The Swift Institute is offering up a EUR15,000 grant for research into the development of blockchain technology for use in securities markets.
Although primarily associated with bitcoin, the blockchain is increasingly being eyed by players in the securities markets. BNP Paribas research analyst Johann Palychata recently claimed that the distributed ledger could cause "total disruption" to the post-trade infrastructure, while Nasdaq OMX and UBS are both exploring its potential.
While the blockchain's ability to provide fast, irrevocable and transparent clearing and settlement may prove attractive, financial messaging body Swift notes several concerns about the technology.
The Swift Institute is asking researchers to apply for a grant to look into some of these areas and come up with answers to the following questions:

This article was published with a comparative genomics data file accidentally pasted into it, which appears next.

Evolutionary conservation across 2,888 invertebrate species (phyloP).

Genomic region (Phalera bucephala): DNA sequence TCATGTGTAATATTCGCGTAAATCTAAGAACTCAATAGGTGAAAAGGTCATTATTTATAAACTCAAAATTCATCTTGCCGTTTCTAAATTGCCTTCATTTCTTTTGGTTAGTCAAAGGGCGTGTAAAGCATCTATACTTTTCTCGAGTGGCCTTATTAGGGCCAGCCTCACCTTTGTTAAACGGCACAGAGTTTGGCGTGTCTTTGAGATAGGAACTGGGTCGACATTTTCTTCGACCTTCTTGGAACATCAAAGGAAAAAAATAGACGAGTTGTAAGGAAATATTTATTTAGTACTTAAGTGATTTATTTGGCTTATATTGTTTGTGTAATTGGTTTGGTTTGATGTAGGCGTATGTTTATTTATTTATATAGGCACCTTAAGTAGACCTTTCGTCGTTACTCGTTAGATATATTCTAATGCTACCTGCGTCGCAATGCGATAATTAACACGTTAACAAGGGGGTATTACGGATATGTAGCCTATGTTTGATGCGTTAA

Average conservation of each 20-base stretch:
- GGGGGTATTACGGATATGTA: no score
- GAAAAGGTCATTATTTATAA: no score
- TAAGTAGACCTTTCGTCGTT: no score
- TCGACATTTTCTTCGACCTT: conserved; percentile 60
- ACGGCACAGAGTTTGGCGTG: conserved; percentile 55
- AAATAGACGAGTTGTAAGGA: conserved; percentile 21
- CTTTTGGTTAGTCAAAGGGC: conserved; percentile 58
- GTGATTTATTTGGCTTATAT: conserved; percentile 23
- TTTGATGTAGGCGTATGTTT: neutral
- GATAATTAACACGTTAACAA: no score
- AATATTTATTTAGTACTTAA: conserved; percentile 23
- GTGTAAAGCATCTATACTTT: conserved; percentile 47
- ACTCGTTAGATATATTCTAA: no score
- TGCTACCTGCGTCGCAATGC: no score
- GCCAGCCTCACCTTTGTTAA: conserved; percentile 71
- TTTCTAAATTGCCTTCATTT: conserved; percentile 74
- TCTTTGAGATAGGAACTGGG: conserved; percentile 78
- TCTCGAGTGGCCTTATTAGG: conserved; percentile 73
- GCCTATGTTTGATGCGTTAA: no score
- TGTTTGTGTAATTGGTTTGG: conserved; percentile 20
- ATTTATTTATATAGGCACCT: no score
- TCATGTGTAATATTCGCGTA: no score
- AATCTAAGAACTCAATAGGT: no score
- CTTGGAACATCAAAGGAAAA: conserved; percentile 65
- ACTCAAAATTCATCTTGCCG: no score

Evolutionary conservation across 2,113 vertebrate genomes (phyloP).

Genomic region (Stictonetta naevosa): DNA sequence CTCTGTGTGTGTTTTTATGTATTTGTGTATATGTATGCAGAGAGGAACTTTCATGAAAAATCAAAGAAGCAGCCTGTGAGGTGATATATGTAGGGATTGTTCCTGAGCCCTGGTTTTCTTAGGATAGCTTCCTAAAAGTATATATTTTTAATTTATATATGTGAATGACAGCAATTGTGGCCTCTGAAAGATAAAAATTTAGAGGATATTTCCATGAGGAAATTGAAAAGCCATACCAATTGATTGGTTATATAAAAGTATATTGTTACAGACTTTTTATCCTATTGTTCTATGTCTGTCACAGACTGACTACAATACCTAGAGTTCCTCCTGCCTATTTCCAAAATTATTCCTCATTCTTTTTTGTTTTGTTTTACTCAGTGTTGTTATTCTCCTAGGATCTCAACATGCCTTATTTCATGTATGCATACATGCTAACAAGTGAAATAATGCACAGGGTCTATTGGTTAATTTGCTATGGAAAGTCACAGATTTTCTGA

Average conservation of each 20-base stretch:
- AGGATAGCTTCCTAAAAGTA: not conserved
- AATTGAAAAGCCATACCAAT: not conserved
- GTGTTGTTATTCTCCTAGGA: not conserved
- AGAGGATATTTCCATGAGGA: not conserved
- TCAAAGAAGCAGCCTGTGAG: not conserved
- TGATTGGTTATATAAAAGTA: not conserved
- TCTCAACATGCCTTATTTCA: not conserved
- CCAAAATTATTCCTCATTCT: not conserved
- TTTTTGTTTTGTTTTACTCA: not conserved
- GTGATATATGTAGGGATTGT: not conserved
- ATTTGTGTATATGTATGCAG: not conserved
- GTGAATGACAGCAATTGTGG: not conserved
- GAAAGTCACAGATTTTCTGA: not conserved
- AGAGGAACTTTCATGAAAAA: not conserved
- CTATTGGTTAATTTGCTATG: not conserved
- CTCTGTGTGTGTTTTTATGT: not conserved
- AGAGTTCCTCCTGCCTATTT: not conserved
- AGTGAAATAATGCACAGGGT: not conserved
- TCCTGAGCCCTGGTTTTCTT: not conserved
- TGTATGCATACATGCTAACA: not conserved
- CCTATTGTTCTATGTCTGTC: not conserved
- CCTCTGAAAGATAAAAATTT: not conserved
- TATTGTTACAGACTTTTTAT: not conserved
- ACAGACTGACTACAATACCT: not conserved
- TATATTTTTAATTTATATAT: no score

- What would the securities transaction lifecycle look like on the blockchain compared to today? What is the optimal design of a system based on distributed ledger and blockchain to cover securities lifestyle processing? Would it replicate the settlement instruction lifecycle, or eliminate some of the steps along the way? Would real-time delivery versus payment be achieved?
- What would be the impact on the current range of intermediaries in the securities transaction lifecycle?
- Where are the opportunities for other kinds of participants to become part of the securities transactions lifecycle if using blockchain?
- What are the implications of having one part of the transaction lifecycle on blockchain (such as settlement), whilst others may not be on blockchain (e.g. trade execution)?
- What are the cost and risk implications of securities transactions on blockchain? Does risk increase or decrease? How are costs impacted? Who will bear the cost of establishing a global blockchain environment for the securities industry, and who will benefit from any resulting cost savings?
- What technology requirements need to be in place for global securities transaction processing using blockchain? How does this compare to what exists today?
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